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Business

Inflation upswing seen, but peak likely in Q4

Louise Maureen Simeon - The Philippine Star
Inflation upswing seen, but peak likely in Q4
In a report, Oxford Economics said the situation remains under control even as inflationary pressures remain in some emerging Asia-Pacific economies such as the Philippines, India, Malaysia and South Korea.
STAR / File

MANILA, Philippines — Inflation in the country will remain in an uptrend until next year, but its peak should already be expected in the last quarter of 2021.

In a report, Oxford Economics said the situation remains under control even as inflationary pressures remain in some emerging Asia-Pacific economies such as the Philippines, India, Malaysia and South Korea.

Oxford economist for Southeast Asia and India Priyanka Kishore maintained that inflation is still not a cause for worry in the region as compared to other parts of the world.

“We expect the fourth quarter to mark the peak of inflation in Asia, albeit the downtrend will be slow, and we forecast inflation to remain above through most of 2022,” Kishore said.

“This is mostly because supply bottlenecks will take time to resolve, and some businesses may come under greater pressure to partly pass on the higher costs. But cyclical inflation drivers are unlikely to become unhinged,” she said.

Last month, inflation in the Philippines unexpectedly slowed to 4.8 percent, but economists warned that this is likely just a blip and will not continue in the coming months.

Average inflation now stands at 4.5 percent, breaching the central bank’s 4.4 percent target for 2021.

Aligning with global trends, Kishore said prices have surged in food and durable items, either due to pent-up demand or supply-chain disruptions, or can be a combination of both.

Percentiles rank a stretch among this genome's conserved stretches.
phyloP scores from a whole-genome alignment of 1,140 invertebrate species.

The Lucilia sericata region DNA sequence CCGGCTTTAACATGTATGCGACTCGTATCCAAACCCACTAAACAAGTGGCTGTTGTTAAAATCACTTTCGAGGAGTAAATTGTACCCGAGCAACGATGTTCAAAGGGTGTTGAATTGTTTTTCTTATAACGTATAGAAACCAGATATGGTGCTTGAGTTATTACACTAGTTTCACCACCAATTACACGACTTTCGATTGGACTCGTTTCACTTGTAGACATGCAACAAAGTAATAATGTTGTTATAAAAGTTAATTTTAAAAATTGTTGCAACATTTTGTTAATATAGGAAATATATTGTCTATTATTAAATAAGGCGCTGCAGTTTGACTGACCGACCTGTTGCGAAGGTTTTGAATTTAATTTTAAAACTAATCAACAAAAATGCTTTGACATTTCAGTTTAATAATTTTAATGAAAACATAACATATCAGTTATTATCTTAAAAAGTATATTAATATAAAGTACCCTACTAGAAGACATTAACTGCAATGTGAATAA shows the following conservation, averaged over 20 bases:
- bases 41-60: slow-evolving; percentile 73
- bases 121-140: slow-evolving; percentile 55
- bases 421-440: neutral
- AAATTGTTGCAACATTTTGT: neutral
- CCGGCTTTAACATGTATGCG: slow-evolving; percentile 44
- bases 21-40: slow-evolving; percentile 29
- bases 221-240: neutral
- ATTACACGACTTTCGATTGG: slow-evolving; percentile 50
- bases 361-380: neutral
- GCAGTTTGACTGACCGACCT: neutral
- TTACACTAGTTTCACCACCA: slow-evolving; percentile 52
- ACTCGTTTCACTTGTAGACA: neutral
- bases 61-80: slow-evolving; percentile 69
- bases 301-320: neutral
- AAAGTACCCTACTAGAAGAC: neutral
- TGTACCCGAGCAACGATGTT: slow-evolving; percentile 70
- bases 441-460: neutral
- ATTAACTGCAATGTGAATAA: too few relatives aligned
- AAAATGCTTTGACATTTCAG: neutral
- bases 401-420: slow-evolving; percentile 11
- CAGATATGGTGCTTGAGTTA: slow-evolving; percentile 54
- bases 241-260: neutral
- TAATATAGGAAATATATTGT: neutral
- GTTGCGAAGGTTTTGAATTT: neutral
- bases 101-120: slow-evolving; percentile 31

Fuel, another cause of inflation, averaged at nine percent in the region, with the share being highest for Singapore at 15 percent and lowest for Hong Kong at three percent.

In the Philippines, fuel accounted for less than 10 percent of the total. Transport was also the main contributor in the easing of inflation in September.

This came even as global oil prices are on the rise, with Brent crude now at $84 per barrel. The Philippines greatly depends on the international market for its oil supply.

Kishore emphasized that this weighting not only limits the direct impact of rising energy prices on consumer inflation, it also means that declining inflation in other categories can counter the impact of fuel inflation significantly.

“Administrative measures continue to play an important role in containing inflationary pressures. Several Asian economies, including the Philippines, have leaned on subsidies to limit the pass-through to domestic fuel and electricity prices,” she said.

The government has approved additional volume and reduced tariffs for pork imports. It also slashed duties for rice imports to contain risks of runaway inflation.

But Kishore noted that this does not mean the country and the region can completely escape global price pressures.

“The impact is likely to be less dramatic than in other parts of the world, where demand dynamics are more robust,” she said.

Still, Kishore maintained that the world is not about to enter a high inflation regime. He still expects inflation to drop back as supply-chain issues are gradually resolved.

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